Iran has test-fired nine long- and medium-range missiles, including one it says could reach Israel and US military bases in the Middle East. The test comes amidst ongoing tensions over a possible US or Israeli attack on Iran. Last month, the New York Times reported Israel carried out a major military exercise that appeared to be a rehearsal for a potential bombing attack on Iran’s nuclear facilities. Iranian state television said the tests are intended to show “(Iran’s) will and authority to the enemies that have threatened Iran with harsh language in recent weeks.” On Tuesday, Iranian officials said Iran would hit Israeli and US targets if it were attacked.
Iran’s missile test came hours after the United States and Czech Republic signed a long-awaited agreement to station part of a planned US missile system on Czech soil. The Bush administration says the missile system would protect Europe from Iranian missiles, but it’s widely seen as a first-strike threat against Iran. The Czech Republic will host a radar site to go along with ten ballistic missiles based in Poland. In Prague, Secretary of State Condoleezza Rice joined Czech officials for a champagne toast to the missile agreement. Rice said the missile system should proceed regardless of who wins the November elections.
Secretary of State Condoleezza Rice: “We face, with the Iranians, and so do our allies and friends, a growing missile threat that is getting ever longer and ever deeper and where the Iranian appetite for nuclear technology, as to this point, is still unchecked. And it’s hard for me to believe, that an American president is not going to want to have the capability to defend our territory, the territory of
our allies, whether they are in Europe or whether they are in the Middle East.”
The missile plans await approval in Poland, where lawmakers have rejected US incentives as insufficient. The deal would come against a majority of public opposition in both Poland and the Czech Republic. In Prague, more than a thousand protesters crowded a downtown square after the deal was announced.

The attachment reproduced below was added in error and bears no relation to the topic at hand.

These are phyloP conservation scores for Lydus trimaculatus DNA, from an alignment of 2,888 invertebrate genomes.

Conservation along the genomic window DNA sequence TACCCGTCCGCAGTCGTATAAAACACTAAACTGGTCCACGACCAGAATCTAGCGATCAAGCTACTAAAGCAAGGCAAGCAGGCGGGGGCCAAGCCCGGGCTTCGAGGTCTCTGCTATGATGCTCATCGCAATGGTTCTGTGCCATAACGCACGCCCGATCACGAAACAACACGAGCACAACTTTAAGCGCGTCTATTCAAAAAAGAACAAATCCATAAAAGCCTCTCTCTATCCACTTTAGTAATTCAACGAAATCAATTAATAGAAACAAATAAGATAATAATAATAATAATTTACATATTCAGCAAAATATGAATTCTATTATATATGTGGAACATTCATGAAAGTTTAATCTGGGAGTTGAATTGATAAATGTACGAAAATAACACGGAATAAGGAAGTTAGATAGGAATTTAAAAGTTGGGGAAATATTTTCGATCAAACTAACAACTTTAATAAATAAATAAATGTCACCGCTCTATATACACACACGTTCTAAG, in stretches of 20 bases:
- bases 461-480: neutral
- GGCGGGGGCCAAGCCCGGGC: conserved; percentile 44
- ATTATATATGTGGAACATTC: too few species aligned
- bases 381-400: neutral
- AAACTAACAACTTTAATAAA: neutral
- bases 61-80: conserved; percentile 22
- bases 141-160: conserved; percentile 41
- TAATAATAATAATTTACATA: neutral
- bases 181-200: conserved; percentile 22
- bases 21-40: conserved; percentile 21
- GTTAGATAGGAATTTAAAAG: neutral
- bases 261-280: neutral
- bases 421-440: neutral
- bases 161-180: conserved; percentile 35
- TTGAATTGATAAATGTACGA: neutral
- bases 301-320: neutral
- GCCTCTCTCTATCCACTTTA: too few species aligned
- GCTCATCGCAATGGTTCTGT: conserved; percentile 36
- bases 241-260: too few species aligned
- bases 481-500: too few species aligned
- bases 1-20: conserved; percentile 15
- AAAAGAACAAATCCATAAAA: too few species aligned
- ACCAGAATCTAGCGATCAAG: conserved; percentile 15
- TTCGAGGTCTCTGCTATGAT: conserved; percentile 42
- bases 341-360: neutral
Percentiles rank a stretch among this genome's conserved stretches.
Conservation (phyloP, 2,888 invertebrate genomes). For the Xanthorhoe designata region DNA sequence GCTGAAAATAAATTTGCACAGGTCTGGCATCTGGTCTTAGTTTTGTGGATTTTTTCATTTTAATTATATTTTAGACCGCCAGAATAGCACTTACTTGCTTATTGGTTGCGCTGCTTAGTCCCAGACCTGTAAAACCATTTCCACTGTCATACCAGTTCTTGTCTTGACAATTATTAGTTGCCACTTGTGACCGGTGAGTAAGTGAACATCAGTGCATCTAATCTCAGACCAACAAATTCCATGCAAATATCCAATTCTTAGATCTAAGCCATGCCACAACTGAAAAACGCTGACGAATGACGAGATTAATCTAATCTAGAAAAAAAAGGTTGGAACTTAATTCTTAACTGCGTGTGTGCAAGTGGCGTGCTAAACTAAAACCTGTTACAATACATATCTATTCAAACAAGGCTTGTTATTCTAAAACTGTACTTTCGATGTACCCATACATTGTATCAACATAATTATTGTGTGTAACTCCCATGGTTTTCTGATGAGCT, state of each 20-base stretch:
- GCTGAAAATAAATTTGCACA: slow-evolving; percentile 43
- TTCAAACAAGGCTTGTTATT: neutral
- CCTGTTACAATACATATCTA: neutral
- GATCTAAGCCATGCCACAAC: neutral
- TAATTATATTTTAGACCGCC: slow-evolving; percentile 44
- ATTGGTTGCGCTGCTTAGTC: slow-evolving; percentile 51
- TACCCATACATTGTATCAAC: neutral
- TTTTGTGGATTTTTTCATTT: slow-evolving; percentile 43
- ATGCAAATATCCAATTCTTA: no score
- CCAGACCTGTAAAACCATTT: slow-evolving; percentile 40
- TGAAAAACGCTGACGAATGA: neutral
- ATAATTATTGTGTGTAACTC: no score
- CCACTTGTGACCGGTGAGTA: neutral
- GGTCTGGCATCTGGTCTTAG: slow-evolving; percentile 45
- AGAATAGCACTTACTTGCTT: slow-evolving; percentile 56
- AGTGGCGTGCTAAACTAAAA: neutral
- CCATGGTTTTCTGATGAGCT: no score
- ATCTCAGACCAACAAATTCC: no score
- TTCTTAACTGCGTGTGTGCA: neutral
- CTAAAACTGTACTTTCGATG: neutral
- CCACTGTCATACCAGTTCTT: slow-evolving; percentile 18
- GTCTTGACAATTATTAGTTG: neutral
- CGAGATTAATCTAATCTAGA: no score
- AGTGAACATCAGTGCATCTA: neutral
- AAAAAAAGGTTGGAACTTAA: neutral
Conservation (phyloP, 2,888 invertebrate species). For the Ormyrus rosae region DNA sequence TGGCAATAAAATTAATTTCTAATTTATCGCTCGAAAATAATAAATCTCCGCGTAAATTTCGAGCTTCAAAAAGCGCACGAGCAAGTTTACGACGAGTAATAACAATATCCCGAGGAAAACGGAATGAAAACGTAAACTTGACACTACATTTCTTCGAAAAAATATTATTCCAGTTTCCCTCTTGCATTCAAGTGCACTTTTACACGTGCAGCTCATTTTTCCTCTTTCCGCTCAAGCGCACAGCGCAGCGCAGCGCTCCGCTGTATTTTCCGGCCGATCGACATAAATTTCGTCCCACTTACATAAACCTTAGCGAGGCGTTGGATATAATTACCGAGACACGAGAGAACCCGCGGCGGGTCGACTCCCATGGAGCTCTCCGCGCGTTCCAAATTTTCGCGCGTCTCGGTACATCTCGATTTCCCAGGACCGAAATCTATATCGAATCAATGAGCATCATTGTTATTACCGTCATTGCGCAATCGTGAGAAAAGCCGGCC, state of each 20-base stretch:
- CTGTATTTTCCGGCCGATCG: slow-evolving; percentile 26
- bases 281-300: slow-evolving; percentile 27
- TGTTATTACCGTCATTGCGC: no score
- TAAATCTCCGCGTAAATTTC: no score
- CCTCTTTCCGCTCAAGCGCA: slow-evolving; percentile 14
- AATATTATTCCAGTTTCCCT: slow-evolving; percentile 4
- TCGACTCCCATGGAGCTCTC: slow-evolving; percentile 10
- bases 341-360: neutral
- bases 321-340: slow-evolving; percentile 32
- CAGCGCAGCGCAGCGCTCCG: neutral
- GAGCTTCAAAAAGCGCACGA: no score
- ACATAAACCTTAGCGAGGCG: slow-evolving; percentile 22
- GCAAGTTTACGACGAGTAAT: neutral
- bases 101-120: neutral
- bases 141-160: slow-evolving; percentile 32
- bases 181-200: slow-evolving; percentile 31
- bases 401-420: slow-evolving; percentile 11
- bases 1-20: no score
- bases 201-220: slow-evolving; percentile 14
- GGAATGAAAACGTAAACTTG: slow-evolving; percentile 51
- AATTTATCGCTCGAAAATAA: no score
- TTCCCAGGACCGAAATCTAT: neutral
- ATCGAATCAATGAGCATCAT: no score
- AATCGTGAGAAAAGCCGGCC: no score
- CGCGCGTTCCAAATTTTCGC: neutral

Protester: “This is not good for our republic, nor for Europe, nor for peace and security all around the world. People are against the radar for different reasons. Radar and missiles have no security nor defensive reasoning.”
Russia has also fiercely opposed the missile system plans. At the UN, Russian Ambassador Vitaly Churkin said the missile system would increase proliferation and the threat of military conflict.
Russian UN Ambassador Vitaly Churkin: “Every military action causes a military response. This is the fundamental rule. This is what military people are about. If there is a military action, if there is a change in strategic posture, there is a counter-change of strategic posture. You can read it in every military textbook. So there is nothing surprising. There are not even questions to be asked about.”
The Iraqi government continues to insist on a timetable for the departure of US troops from Iraq. On Tuesday, Iraqi National Security Adviser Mowaffak al-Rubaie said his government would not sign any agreement keeping US troops in Iraq without a timetable for their withdrawal.
Iraqi National Security Adviser Mowaffak al-Rubaie: “We can’t have a memorandum of understanding with foreign forces unless it has dates and clear horizons determining the departure of foreign forces. We’re unambiguously talking about their departure. We are waiting impatiently for the day when the last foreign soldier leaves Iraq.”
Al-Rubaie’s comments were the strongest to date by an Iraqi official in calling for a timetable for withdrawal. On Monday, Iraqi Prime Minister Nouri al-Maliki apparently surprised the White House when he also called for a timetable. The White House has dismissed the remarks as attempts to appease Iraqi and regional audiences. On Tuesday, White House spokesperson Tony Fratto said the ongoing talks do not address specific dates for a US departure from Iraq. Fratto added, “We have great confidence that the political leadership in Iraq would not take an action that would destabilize the country.”
In Turkey, six people are dead following an attack in front of the US consulate in Istanbul. Three Turkish police officers were killed, along with three assailants.